Time to Abandon Clinic Blood Pressure for the Diagnosis of Hypertension?
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Article, see p 1794
When the Russian military surgeon Korotkoff was listening to the rhythmic beat of blood pressure (BP) and the Italian doctor Riva-Rocci was developing his sphygmomanometer,1 I doubt both would have believed that more than a century later, the screening and stratification for hypertension treatment would still be dependent on clinic-based measurement of seated BP. These methods have served us well and have stood the test of time, but is it time to move on?
Because of the enormous public health impact of hypertension and the proven treatment benefits, the detection and treatment of hypertension has rightly assumed great importance, at least in terms of policy, if not always in terms of implementation. BP is highly variable by design to meet varying metabolic, physical, and postural demands for tissue perfusion. As a consequence, it makes sense to standardize the conditions in which BP is measured in the clinical setting, thereby replicating the conditions used to measure BP in the clinical trials that have generated the evidence base for treatment. Hence, international guidelines have endorsed a standard approach for clinic BP (CBP) measurement, which involves the patient being seated and relaxed for 5 minutes before BP is recorded in the nondominant arm with an appropriately sized cuff and a validated device, with readings taken 3 times, at least 1 minute apart, with the average of the last 2 readings defining CBP. In reality, CBP is rarely measured with this rigor in routine clinical practice. As a consequence, CBP readings are often higher than they would be if standard measurement conditions had been applied.2 This finding has led to the development of automated CBP measurement devices, programmed to record a series of seated BP measurements, unattended by a clinical practitioner, to improve measurement standardization.3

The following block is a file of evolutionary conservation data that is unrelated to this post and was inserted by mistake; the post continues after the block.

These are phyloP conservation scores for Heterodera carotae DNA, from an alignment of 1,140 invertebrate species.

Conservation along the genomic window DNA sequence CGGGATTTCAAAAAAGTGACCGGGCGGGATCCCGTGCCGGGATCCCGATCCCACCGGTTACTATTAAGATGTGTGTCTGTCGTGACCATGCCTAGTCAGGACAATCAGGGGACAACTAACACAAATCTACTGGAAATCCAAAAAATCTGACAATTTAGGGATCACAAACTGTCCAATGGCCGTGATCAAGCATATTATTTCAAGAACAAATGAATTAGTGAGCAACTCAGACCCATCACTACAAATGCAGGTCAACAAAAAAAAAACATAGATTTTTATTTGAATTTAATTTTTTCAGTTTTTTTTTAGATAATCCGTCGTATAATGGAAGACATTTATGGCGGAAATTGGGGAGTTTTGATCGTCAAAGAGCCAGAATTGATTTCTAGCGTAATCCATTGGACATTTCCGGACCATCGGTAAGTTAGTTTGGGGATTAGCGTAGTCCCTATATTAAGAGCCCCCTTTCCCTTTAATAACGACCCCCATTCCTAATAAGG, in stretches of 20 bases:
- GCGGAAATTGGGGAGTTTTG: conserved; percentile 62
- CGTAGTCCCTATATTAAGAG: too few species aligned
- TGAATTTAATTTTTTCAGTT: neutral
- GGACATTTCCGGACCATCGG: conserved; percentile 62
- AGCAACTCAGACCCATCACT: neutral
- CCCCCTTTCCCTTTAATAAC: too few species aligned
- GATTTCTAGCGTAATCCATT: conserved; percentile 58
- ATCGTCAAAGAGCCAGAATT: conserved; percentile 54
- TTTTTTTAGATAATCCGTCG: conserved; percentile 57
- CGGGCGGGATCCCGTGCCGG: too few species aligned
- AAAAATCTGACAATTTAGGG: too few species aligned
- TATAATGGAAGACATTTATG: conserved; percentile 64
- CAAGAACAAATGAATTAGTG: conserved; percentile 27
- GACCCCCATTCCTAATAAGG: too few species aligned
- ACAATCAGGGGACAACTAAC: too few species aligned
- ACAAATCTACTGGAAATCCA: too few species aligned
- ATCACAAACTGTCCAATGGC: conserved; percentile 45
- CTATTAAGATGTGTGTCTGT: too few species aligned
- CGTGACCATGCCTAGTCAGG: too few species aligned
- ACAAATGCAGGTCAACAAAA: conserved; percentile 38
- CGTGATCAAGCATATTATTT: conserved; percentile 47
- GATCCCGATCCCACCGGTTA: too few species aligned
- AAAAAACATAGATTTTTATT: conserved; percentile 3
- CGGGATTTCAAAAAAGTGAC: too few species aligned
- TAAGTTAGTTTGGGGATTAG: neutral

The wider …